Description: signed Hébert c.r. oil on canvas
Dimensions: 56.5 by 81cm., 22¼ by 32in.
Provenance: Comte Gabriel de Putecotte de Reneville
Sale: Christie's, London, 16 June 1995, lot 129
Purchased by the present owner at the above sale
Notes: The present work is a réduction of Hébert's highly acclaimed Salon submission of 1850 La Mal'aria (now in the collection of the Musée d'Orsay). It is likely that Comte Gabriel de Putecotte de Reneville obtained the painting from the artist, possibly through the Paris dealer M. Weill who commissioned four smaller versions of the Salon painting, of which one version is now in the collection of the Musée Hébert, La Tronche, and another in the Musée Condé, Chantilly. A highly influential early Symbolist painting, La Mal'aria was one of Hébert's most important compositions and earned him a coveted gold medal at the 1850 Salon, ensuring him a long and successful 'official' career. In his discussion of the Salon version, the art critic Delécuze considered La mal'aria a seminal allegory of its time: 'This work is as representative of the second half of the 19th century as the raft of the Medusa is for the first ...' (Delécluze, Exposition des artistes vivants, Paris, 1850, p. 34). Inspired by the Roman Campagna, Hébert's depiction of a peasant family leaving the disease-ridden Latium marshlands can be interpreted as portraying the soul's path to human redemption. The soul's release in death, as represented by the languid journey of the mythic boat, is a key image in symbolism, stemming no doubt originally from Homer's Odyssey and the passage across the Nile from Karnak to the valley of the Dead. However, the iconography of La mal'aria also contains many emblems of hope. These include the ray of sunshine breaking through the sky and the presence of swallows (symbols of human redemption), the infant, the faint outline of a church steeple, the madonna and child icon in the corner of the boat, and the boatman guiding his passengers away from danger towards life.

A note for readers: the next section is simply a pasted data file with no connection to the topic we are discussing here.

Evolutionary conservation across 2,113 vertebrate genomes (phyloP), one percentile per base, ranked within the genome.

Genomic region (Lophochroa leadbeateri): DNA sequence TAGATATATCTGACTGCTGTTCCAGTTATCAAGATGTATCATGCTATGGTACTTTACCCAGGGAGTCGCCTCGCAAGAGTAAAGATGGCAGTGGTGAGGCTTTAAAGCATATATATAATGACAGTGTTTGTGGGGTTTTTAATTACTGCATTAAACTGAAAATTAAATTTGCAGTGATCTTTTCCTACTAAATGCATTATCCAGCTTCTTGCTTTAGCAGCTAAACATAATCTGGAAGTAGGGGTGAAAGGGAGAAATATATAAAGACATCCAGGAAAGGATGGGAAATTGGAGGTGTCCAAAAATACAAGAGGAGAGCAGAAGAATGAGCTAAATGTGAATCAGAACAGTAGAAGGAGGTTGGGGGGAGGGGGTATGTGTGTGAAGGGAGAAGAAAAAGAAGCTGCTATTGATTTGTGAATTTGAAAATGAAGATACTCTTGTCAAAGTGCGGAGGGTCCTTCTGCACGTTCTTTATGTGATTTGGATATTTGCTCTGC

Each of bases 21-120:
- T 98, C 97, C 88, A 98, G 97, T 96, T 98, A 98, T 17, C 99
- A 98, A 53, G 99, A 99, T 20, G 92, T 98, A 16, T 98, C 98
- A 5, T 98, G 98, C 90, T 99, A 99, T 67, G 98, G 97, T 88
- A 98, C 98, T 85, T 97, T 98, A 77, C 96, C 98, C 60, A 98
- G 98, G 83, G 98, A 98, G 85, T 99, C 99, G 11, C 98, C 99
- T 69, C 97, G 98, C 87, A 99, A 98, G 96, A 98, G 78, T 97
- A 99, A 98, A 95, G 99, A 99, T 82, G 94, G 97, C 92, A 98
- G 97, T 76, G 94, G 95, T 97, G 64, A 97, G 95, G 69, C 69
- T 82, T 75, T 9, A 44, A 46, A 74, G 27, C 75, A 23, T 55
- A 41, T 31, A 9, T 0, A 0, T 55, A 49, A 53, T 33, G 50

Request more information
In his seminal collection of poems, Emaux et Camées, Théophile Gautier eulogised about La Mal'aria:
When you capture the Maremme, you capture its febrile beauty
In the reed beds, where the lost buffalo strayed, bellowing
One's eyes follow with delight the mystical barque
and one longs for it to settle at Cervera.
Much more than that wild sunburnt creation, that laboured
Offering of Leopold Robert, I like this version of Italy.
Palid and enchanting, itself a sweet reflection of your own heart
My melancholy Hébert.
Hébert, who was the Director of the French Academy at Villa Medici in Rome from 1867 until 1873, and again from 1885 until 1890, was a key influence on the so-called Deutsch-Römer, German speaking artists such as Arnold Böcklin (see lot 253) and Anselm Feuerbach, who emigrated to Italy, as well as on the English and Italian painters Frederic Lord Leighton, William Blake Richmond, Giovanni Costa and Giulio Aristide Sartorio.